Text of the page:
~ the makings of a very negative-sum game ~

A cat caressing a leg with its tail, with big eyes looking innocent

In 1957, Leon Festinger published A Theory of Cognitive Dissonance, a groundbreaking study that demonstrated an innate human drive to maintain consistency in our beliefs, attitude and actions. Successive decades of peer-review and replication have revealed a deep human need to perceive ourselves as good.

And yet, in a world of people who perceive themselves as good, there seem to be so many bad actors out there, doing bad things, voting the bad way, and thinking that you're bad - when you're not!

A cat hissing at a dog's tail, running away

Libtards battle Deplorables, Russians fight Ukrainians, freedom of choice advocates have fiery debates with right to lifers, all following their own moral compass. How do so many people, who are trying to do good, cause so much negativity? Is it simply unresolvable because morality is subjective, and we're all just aiming at different targets in a moral chaos? Or is there something else at play?

I'm going to posit that this has a lot to do with Moral Licensing.


In Sinning Saints and Saintly Sinners: The Paradox of Moral Self-Regulation Sonya Sachdeva and colleagues found that participants who took part in altruistic behaviour at the beginning of the study, were less likely to make virtuous choices when presented with ethical situations later on.

Cat being patted on the head

The implication was that the good deed performed earlier gave participants a sense of having earned moral credit, which made them feel less obligated to choose virtuously later on.

A cat carelessly kicking a vase off a mantelpiece


This study focused on what I'll call positive moral licensing, where a person consciously or unconsciously justifies bad behaviour with reference to previous good behaviour, like having a donut after a workout or staying up late playing video games after a productive day at work.

Neuroscientist Sam Harris takes this into account when giving to charity, by making regular automatic payments, he hopes to not require reconfirmation of his virtuous choice and so won't morally license bad behaviour later on.

I'm going to propose that there is an important mirror-image to this positive moral licensing, its evil (or even eviler) twin...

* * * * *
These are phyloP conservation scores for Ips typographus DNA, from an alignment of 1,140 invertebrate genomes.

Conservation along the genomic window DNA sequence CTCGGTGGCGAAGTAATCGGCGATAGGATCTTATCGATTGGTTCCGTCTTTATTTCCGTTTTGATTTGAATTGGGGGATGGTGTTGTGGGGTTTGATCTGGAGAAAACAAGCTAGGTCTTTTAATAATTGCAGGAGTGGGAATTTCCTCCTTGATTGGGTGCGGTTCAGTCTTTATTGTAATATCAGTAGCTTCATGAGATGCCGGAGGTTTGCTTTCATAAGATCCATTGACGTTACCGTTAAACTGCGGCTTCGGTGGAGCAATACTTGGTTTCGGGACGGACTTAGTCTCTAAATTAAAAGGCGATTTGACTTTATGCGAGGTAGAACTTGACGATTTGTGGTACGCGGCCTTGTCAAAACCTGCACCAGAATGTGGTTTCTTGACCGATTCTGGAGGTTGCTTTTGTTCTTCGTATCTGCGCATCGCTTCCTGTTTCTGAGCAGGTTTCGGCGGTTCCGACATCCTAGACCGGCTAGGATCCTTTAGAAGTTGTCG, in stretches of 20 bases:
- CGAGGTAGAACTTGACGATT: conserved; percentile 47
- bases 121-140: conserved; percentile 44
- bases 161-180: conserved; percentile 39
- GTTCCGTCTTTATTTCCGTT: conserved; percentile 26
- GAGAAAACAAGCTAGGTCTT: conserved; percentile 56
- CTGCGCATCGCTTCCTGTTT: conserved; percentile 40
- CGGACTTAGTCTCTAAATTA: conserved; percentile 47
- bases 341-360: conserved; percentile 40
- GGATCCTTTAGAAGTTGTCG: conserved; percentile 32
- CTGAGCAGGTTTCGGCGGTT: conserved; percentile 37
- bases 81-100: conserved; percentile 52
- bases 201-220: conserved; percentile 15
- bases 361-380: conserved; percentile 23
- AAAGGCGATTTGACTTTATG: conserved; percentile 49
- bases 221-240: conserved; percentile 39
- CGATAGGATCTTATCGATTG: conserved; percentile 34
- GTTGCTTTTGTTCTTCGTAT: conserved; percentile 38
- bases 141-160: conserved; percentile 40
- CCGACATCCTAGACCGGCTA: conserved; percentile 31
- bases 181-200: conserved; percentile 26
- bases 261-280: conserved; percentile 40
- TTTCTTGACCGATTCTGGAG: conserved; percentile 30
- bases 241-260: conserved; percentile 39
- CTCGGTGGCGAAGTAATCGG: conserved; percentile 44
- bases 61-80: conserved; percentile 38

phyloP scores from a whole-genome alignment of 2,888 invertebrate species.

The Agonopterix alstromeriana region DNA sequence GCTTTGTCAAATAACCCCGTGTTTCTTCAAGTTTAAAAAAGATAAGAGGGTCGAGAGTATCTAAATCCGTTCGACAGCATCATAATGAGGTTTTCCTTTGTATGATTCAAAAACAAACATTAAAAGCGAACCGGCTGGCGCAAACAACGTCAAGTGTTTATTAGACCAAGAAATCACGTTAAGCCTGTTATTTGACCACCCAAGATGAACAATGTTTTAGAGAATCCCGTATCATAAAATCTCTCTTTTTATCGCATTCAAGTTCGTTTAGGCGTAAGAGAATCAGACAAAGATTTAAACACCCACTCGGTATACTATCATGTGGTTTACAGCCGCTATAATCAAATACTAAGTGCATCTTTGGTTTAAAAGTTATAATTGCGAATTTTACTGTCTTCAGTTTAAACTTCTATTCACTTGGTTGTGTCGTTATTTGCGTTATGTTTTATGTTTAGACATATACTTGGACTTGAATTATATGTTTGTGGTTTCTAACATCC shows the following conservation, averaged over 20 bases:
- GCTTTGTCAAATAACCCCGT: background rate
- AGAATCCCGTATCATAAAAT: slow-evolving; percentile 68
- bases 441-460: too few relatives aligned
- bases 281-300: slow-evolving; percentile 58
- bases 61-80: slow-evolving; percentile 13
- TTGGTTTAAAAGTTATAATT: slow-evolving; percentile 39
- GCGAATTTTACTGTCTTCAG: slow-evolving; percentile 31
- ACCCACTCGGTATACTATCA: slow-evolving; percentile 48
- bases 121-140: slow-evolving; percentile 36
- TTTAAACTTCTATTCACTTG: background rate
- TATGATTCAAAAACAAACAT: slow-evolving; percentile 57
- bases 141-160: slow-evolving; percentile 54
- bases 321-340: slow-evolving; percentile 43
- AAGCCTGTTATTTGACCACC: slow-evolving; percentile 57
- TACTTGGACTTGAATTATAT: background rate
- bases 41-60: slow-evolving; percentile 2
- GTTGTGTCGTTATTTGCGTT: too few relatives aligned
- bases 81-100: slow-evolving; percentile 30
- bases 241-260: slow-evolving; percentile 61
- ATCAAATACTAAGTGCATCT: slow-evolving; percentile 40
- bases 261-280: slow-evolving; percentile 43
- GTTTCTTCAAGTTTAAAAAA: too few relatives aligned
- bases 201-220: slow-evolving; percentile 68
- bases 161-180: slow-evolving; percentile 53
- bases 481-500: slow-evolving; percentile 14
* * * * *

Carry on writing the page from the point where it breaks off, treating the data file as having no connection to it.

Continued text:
A paw with large claws


A negative corollary of moral licensing is where people use other people's bad behaviour (or rather their perception that others have behaved badly or have bad intentions) to justify their own bad behaviour - implicitly referencing their relative goodness as an excuse to cut moral corners.

"Never trust a cynic; cynics excuse their own bad behaviour by saying everyone does it." - Elon Musk

Musk's somewhat ironic comment, is backed up by another study that focused on people with "aversive" personality traits which include manipulative, psychopathic and exploitative behaviours. These people nevertheless saw themselves as moral, by maintaining beliefs that justified their behaviour.

A close up of military awards on a uniformed chest

These "aversive" personalities were often "sensitive to befallen justice" (feeling victimised by others) and cynical about the honesty of others, believing most people were out to harm them or that they were living in a "competitive social jungle", therefore justifying their actions as preemptive or defensive. And this is not limited to the personal realm either, it also plays out in geopolitics.

A cat with an eye patch looking tough, wearing a military uniform

In the wake of the 9/11 attacks a sense of victimisation and a distrust of the Muslim world, lead to restrictions on civil liberties in the US, with greater powers of surveillance and detention and even torture, and it eventually lead to the US-led coalition's invasion of Iraq, a sovereign nation who had not attacked the US, effectively eschewing the UN security council's protocols for international military intervention. In Theories of International Relations Scott Burchill states:

"With each subsequent terrorist assault, states which consider themselves innocent victims have been emboldened to interfere in each other's internal affairs - even pre-emptively." - Scott Burchill


Negative moral licensing seems, on the face of it, to simply be a zero-sum game. Someone does something bad, and their opponent does something equally bad in retaliation - then they're even, right?

A thought bubble with a wet cat on one side of the scales, a paw evening the scales

A zero-sum game is not such a bad problem to have, it's neutral by definition, but that's not what we see happen in real life. Instead we see a downward spiral, because, given some other aspects of human psychology, it turns out this is actually a negative-sum game. Next week we will explore why...

An old thread I couldn't bring myself to delete or migrate to the new comments plugin.